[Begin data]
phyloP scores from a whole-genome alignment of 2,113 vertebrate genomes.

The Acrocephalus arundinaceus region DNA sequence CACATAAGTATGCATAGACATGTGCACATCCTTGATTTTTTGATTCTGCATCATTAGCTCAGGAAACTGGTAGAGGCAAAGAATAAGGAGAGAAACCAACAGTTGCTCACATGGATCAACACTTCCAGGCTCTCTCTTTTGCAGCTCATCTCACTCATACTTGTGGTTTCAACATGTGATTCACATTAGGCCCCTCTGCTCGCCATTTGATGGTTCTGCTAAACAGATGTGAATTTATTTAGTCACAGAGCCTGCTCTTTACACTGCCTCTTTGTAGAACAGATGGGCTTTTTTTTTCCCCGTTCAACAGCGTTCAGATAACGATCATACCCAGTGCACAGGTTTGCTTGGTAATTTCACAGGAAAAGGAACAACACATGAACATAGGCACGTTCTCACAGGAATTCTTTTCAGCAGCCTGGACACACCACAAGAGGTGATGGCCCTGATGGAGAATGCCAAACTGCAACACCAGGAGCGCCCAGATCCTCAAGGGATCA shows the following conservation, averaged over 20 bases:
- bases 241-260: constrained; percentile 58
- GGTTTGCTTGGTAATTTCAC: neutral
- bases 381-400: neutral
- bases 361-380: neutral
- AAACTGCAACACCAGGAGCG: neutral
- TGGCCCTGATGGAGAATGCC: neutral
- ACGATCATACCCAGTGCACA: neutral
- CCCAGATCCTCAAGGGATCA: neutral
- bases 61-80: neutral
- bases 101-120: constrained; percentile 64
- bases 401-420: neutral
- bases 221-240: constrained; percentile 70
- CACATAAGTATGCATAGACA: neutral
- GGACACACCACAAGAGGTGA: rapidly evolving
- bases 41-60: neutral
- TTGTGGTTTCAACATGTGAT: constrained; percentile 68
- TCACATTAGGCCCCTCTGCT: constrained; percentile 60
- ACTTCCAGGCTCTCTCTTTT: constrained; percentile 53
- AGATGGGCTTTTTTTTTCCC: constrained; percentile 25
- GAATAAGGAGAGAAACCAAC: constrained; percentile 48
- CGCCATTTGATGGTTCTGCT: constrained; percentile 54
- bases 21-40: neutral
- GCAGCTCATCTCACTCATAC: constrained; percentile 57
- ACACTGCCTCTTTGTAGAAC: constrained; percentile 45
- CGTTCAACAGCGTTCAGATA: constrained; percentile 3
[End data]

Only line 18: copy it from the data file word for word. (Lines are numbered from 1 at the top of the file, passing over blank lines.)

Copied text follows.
- TTGTGGTTTCAACATGTGAT: constrained; percentile 68